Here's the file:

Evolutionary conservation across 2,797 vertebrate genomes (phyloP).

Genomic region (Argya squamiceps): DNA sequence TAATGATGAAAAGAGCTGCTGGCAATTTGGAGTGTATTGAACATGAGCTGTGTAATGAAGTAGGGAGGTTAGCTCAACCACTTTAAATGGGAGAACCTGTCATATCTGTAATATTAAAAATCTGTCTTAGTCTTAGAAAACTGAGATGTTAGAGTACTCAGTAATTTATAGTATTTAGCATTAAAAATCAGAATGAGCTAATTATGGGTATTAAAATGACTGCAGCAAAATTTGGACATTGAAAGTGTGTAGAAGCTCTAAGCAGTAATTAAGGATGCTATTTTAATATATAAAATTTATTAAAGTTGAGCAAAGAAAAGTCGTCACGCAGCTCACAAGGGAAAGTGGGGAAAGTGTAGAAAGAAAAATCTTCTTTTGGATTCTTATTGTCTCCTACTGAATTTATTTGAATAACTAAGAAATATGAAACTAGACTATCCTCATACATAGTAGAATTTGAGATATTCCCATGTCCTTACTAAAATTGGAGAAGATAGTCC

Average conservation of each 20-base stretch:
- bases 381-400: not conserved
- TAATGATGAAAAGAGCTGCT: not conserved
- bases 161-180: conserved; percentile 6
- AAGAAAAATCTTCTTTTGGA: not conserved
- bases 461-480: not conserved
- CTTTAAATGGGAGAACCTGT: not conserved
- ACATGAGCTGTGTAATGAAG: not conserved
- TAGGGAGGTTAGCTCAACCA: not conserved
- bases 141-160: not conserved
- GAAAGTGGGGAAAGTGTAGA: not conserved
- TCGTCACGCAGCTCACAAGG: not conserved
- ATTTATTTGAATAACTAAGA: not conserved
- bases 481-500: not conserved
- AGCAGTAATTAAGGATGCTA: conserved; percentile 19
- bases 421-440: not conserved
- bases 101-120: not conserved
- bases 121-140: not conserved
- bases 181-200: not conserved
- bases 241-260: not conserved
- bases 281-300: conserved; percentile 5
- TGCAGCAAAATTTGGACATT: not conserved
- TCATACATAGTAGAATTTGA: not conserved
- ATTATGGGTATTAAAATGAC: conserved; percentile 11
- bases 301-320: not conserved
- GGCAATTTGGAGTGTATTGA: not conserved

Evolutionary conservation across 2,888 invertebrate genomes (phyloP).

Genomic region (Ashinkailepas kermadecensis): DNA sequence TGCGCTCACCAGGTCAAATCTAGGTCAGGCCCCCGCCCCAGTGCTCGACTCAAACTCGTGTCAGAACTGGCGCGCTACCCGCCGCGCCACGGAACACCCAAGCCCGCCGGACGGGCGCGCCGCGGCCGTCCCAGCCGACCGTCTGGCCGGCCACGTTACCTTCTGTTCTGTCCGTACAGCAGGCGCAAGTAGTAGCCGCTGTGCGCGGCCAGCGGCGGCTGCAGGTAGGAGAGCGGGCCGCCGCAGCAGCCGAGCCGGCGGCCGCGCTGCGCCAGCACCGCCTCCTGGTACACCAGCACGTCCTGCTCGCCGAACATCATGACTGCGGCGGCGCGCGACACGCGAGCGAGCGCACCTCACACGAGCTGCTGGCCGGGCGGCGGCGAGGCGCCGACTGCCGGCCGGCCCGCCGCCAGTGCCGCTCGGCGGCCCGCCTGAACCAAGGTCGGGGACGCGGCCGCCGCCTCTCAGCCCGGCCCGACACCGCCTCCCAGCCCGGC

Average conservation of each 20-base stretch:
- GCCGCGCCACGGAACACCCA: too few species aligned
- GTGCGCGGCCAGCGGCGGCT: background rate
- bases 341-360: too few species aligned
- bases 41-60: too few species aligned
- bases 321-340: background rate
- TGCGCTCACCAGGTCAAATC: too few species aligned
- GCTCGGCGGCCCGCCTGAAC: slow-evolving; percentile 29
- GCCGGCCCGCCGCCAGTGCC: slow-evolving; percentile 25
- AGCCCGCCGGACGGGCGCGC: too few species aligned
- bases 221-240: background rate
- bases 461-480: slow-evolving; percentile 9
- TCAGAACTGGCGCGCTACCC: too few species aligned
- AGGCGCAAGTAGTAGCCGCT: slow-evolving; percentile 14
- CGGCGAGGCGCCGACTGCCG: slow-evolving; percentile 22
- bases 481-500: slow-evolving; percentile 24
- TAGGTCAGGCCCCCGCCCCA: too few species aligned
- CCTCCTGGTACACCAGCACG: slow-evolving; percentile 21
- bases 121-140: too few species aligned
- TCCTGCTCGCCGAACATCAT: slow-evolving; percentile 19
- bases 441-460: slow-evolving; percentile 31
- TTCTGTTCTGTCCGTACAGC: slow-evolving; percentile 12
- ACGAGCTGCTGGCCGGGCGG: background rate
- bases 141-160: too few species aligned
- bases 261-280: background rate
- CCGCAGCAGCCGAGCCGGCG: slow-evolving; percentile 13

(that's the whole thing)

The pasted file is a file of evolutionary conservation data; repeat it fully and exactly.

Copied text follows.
Evolutionary conservation across 2,797 vertebrate genomes (phyloP).

Genomic region (Argya squamiceps): DNA sequence TAATGATGAAAAGAGCTGCTGGCAATTTGGAGTGTATTGAACATGAGCTGTGTAATGAAGTAGGGAGGTTAGCTCAACCACTTTAAATGGGAGAACCTGTCATATCTGTAATATTAAAAATCTGTCTTAGTCTTAGAAAACTGAGATGTTAGAGTACTCAGTAATTTATAGTATTTAGCATTAAAAATCAGAATGAGCTAATTATGGGTATTAAAATGACTGCAGCAAAATTTGGACATTGAAAGTGTGTAGAAGCTCTAAGCAGTAATTAAGGATGCTATTTTAATATATAAAATTTATTAAAGTTGAGCAAAGAAAAGTCGTCACGCAGCTCACAAGGGAAAGTGGGGAAAGTGTAGAAAGAAAAATCTTCTTTTGGATTCTTATTGTCTCCTACTGAATTTATTTGAATAACTAAGAAATATGAAACTAGACTATCCTCATACATAGTAGAATTTGAGATATTCCCATGTCCTTACTAAAATTGGAGAAGATAGTCC

Average conservation of each 20-base stretch:
- bases 381-400: not conserved
- TAATGATGAAAAGAGCTGCT: not conserved
- bases 161-180: conserved; percentile 6
- AAGAAAAATCTTCTTTTGGA: not conserved
- bases 461-480: not conserved
- CTTTAAATGGGAGAACCTGT: not conserved
- ACATGAGCTGTGTAATGAAG: not conserved
- TAGGGAGGTTAGCTCAACCA: not conserved
- bases 141-160: not conserved
- GAAAGTGGGGAAAGTGTAGA: not conserved
- TCGTCACGCAGCTCACAAGG: not conserved
- ATTTATTTGAATAACTAAGA: not conserved
- bases 481-500: not conserved
- AGCAGTAATTAAGGATGCTA: conserved; percentile 19
- bases 421-440: not conserved
- bases 101-120: not conserved
- bases 121-140: not conserved
- bases 181-200: not conserved
- bases 241-260: not conserved
- bases 281-300: conserved; percentile 5
- TGCAGCAAAATTTGGACATT: not conserved
- TCATACATAGTAGAATTTGA: not conserved
- ATTATGGGTATTAAAATGAC: conserved; percentile 11
- bases 301-320: not conserved
- GGCAATTTGGAGTGTATTGA: not conserved

Evolutionary conservation across 2,888 invertebrate genomes (phyloP).

Genomic region (Ashinkailepas kermadecensis): DNA sequence TGCGCTCACCAGGTCAAATCTAGGTCAGGCCCCCGCCCCAGTGCTCGACTCAAACTCGTGTCAGAACTGGCGCGCTACCCGCCGCGCCACGGAACACCCAAGCCCGCCGGACGGGCGCGCCGCGGCCGTCCCAGCCGACCGTCTGGCCGGCCACGTTACCTTCTGTTCTGTCCGTACAGCAGGCGCAAGTAGTAGCCGCTGTGCGCGGCCAGCGGCGGCTGCAGGTAGGAGAGCGGGCCGCCGCAGCAGCCGAGCCGGCGGCCGCGCTGCGCCAGCACCGCCTCCTGGTACACCAGCACGTCCTGCTCGCCGAACATCATGACTGCGGCGGCGCGCGACACGCGAGCGAGCGCACCTCACACGAGCTGCTGGCCGGGCGGCGGCGAGGCGCCGACTGCCGGCCGGCCCGCCGCCAGTGCCGCTCGGCGGCCCGCCTGAACCAAGGTCGGGGACGCGGCCGCCGCCTCTCAGCCCGGCCCGACACCGCCTCCCAGCCCGGC

Average conservation of each 20-base stretch:
- GCCGCGCCACGGAACACCCA: too few species aligned
- GTGCGCGGCCAGCGGCGGCT: background rate
- bases 341-360: too few species aligned
- bases 41-60: too few species aligned
- bases 321-340: background rate
- TGCGCTCACCAGGTCAAATC: too few species aligned
- GCTCGGCGGCCCGCCTGAAC: slow-evolving; percentile 29
- GCCGGCCCGCCGCCAGTGCC: slow-evolving; percentile 25
- AGCCCGCCGGACGGGCGCGC: too few species aligned
- bases 221-240: background rate
- bases 461-480: slow-evolving; percentile 9
- TCAGAACTGGCGCGCTACCC: too few species aligned
- AGGCGCAAGTAGTAGCCGCT: slow-evolving; percentile 14
- CGGCGAGGCGCCGACTGCCG: slow-evolving; percentile 22
- bases 481-500: slow-evolving; percentile 24
- TAGGTCAGGCCCCCGCCCCA: too few species aligned
- CCTCCTGGTACACCAGCACG: slow-evolving; percentile 21
- bases 121-140: too few species aligned
- TCCTGCTCGCCGAACATCAT: slow-evolving; percentile 19
- bases 441-460: slow-evolving; percentile 31
- TTCTGTTCTGTCCGTACAGC: slow-evolving; percentile 12
- ACGAGCTGCTGGCCGGGCGG: background rate
- bases 141-160: too few species aligned
- bases 261-280: background rate
- CCGCAGCAGCCGAGCCGGCG: slow-evolving; percentile 13